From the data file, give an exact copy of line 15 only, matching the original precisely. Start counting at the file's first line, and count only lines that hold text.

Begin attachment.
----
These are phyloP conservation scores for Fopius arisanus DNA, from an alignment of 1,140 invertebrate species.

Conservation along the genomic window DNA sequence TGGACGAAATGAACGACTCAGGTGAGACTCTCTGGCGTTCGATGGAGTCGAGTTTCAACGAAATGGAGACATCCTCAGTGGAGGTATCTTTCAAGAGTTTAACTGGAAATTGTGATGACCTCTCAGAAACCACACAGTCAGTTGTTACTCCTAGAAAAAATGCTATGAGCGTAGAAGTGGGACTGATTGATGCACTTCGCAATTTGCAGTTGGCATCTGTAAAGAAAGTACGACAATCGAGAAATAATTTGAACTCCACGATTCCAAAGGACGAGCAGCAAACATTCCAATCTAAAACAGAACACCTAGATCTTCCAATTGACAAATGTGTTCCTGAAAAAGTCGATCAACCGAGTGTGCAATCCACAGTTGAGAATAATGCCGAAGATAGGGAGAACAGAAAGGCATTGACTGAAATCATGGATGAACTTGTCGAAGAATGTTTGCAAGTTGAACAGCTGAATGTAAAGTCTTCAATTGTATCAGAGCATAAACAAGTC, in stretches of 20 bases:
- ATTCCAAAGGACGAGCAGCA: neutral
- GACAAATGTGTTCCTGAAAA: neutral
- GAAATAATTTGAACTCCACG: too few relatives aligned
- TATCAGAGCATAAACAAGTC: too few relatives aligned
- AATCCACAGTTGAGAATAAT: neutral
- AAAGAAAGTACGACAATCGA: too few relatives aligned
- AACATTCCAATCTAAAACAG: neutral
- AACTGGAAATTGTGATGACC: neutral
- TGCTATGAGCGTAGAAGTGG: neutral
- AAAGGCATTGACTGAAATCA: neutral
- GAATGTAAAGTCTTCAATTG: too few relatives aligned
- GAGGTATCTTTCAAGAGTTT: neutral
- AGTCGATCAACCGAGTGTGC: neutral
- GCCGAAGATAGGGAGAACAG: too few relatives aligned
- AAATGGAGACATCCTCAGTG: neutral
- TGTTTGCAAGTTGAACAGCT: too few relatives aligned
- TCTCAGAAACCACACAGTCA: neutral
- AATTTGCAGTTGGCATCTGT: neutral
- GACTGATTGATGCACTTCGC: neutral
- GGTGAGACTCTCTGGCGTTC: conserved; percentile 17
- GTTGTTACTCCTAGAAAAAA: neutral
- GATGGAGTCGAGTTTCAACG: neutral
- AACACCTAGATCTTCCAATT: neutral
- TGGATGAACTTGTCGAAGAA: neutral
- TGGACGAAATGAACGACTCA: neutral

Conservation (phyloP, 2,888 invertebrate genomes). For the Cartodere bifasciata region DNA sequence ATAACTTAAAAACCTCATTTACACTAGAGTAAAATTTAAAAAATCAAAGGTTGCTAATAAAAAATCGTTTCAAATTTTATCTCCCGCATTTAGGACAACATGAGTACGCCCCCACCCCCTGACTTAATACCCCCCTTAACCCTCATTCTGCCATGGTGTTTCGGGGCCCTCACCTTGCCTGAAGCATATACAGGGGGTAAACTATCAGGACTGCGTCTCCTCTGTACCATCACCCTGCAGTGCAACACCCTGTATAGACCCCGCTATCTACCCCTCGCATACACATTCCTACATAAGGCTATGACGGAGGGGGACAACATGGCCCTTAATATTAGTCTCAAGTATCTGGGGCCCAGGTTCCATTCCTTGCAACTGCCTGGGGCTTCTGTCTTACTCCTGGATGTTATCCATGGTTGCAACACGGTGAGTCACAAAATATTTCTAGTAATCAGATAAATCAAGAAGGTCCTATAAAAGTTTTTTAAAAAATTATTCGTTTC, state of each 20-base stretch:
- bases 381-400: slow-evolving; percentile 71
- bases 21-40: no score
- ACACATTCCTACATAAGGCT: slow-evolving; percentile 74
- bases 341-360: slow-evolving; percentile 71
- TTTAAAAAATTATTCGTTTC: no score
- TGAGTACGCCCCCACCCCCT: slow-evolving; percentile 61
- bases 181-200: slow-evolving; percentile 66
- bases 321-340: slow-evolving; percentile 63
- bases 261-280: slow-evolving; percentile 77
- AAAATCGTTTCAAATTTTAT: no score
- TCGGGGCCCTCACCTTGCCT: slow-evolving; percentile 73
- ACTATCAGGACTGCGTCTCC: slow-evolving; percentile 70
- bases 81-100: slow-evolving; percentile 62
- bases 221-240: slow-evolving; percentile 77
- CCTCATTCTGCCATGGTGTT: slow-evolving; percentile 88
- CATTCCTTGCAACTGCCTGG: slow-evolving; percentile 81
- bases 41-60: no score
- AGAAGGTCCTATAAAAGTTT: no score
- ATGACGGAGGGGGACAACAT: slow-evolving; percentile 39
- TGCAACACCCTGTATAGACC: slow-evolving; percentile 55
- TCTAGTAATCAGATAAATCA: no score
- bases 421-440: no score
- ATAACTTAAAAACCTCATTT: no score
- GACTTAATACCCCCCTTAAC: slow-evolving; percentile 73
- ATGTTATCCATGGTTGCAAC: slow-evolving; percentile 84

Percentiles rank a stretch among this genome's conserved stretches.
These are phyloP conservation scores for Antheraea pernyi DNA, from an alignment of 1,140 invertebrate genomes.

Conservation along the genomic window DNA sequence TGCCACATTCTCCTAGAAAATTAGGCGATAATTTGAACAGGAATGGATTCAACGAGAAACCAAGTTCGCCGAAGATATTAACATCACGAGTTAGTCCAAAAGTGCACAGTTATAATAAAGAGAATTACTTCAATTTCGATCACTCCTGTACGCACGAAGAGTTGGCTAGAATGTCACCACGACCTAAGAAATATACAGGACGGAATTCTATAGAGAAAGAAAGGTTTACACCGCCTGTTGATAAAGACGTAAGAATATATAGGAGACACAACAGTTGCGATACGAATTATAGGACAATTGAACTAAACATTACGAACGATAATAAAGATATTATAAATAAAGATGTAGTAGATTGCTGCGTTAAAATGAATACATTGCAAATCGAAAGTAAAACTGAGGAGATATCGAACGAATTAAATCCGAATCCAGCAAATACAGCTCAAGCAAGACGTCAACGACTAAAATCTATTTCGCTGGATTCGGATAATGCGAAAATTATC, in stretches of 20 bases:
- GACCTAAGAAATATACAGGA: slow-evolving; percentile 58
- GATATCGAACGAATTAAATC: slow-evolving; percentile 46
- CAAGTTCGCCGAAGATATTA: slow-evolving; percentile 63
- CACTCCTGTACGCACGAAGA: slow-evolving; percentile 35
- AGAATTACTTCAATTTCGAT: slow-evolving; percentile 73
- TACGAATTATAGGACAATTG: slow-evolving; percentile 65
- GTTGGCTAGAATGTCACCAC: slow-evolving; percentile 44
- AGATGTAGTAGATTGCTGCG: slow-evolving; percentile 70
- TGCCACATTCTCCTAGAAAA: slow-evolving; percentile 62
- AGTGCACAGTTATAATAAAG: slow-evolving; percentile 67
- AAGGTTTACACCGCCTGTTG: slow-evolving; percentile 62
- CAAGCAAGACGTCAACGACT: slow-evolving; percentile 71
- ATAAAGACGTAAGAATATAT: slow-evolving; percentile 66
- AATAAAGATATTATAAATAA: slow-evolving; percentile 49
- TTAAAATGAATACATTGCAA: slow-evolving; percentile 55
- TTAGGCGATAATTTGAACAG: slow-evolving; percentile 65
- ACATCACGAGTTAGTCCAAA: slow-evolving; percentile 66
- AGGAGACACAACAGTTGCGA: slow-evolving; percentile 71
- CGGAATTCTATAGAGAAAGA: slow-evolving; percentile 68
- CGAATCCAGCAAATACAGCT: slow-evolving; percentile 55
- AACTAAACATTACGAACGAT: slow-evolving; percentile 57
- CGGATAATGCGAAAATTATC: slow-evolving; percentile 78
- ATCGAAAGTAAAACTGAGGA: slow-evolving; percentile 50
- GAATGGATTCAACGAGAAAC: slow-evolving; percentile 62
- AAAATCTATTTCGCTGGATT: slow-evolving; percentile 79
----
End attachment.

- AGTCGATCAACCGAGTGTGC: neutral